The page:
Mathematically nothing. But back in the late 1940s when Wiener's ideas were first getting disseminated across different disciplines (thanks in no small part to the Macy conferences) it took on a broader connotation through its connection with other post-WWII technologies such as computers, operations research, information theory, queuing theory, etc. So by the 1950s the word "cybernetic" had gone way beyond the central ideas of positive and negative feedback to almost mean "anything computer-related".

Remember when the web was called "cyberspace"?
posted by twoleftfeet at 2:13 PM on April 10, 2009 [1 favorite]


idiopath: cybernetics is... snorting coke off a prostitute's erect penis with a rolled up $100 bill.

It is Friday. Being as I am rather hung over and unable to parse one out of three clauses, I hope that you will understand that I'm going to just assume that this is the entire content of your post, both because I'm sort of nodding off at the computer and because I will find it amusing to tell people that I'd be really into cybernetics if it weren't for the fact that I'm too poor to snort the coke with a $100 bill, so it's usually just the twenty that I'm planning on paying the manwhore with later.

'Yeah, um, Bobby? Could I get some change from this? I have to take the bus home.'
posted by koeselitz at 2:23 PM on April 10, 2009


I usually feel descriptive names are best for scientific ideas and sci-fi names work best for sci-fi ideas. So you got any justifications from latin?
posted by jeffburdges at 2:25 PM on April 10, 2009


Wow, that's a flashback. In 1994 I bought an ancient copy of 'An Approach to Cybernetics' by Gordon Pask that introduced me to cybernetics.

I just skimmed through it now and...not really a skimming book, despite being a little tiny volume. It's sitting in the section of my library I call 'mid-centuries systems/sociology stuff', along with time-space studies and some Skinner. I think it - along with some of the other things in that category - is forgotten, as it's kind of a precursor to so many other things. I wish I could put my finger on what, but hell, I trained as an anthropologist and frankly we just steal ideas as they sound nice.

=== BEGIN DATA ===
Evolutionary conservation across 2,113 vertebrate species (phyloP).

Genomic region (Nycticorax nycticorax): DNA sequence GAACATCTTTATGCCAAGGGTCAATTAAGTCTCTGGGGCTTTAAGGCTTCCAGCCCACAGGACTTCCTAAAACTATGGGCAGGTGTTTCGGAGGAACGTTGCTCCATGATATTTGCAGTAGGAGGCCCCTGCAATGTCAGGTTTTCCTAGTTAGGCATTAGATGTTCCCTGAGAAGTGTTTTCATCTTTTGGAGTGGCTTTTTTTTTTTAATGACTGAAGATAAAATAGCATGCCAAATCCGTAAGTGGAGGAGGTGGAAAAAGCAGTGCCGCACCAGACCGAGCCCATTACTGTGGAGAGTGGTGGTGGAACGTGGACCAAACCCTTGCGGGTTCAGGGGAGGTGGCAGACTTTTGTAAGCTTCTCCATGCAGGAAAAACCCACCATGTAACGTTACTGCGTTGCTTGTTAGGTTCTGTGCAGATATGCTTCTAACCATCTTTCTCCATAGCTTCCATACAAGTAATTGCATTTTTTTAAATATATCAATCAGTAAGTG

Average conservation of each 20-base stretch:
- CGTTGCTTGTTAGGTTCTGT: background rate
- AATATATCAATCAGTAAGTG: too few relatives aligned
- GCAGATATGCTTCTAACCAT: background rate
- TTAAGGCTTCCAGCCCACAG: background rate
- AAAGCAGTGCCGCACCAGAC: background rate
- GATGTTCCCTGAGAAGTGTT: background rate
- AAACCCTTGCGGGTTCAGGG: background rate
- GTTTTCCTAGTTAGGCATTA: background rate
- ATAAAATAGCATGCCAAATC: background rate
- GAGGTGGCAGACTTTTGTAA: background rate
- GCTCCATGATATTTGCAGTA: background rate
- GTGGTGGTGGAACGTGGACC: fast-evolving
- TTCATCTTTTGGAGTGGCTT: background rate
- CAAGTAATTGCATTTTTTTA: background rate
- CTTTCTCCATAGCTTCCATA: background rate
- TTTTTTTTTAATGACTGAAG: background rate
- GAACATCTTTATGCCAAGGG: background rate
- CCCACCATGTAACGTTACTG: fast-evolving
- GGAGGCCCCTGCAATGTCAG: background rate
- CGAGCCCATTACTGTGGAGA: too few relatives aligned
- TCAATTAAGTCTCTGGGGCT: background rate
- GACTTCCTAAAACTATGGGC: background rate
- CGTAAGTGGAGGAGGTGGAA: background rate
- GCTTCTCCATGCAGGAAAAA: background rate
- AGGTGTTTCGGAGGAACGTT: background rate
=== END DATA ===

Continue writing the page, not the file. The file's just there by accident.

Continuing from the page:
posted by cobaltnine at 2:26 PM on April 10, 2009


jeffburdges: The name cybernetics precedes and is the root of all that "cyber" prefix usage in sci-fi. It is derived from a greek root meaning steersman, alluding to control / guidance / steering. This was mentioned in more than one of the links provided.
posted by idiopath at 2:28 PM on April 10, 2009


The root cyber originally meant control; it's derived from the Greek word for the guy who drives the boat ("steersman"). As it is used today I'd say it refers to systems that look and act alive, but are not. But this returns to the ancient notion that only living things can act independently, so it is somehow cyber-special when a thing made at human hands manages to go forth on its own and do that kind of thing.

I remember when I was a kid that it was a big deal that some researcher built a robot that was capable of rolling around and seeking darkness or light, according to how a switch was flipped; it was so primitive it used a couple of vacuum tubes. Today grade school kids build much more sophisticated cyber-animals with things like BASIC stamps, but in the day it was considered kind of wonderful in a creepy sort of way.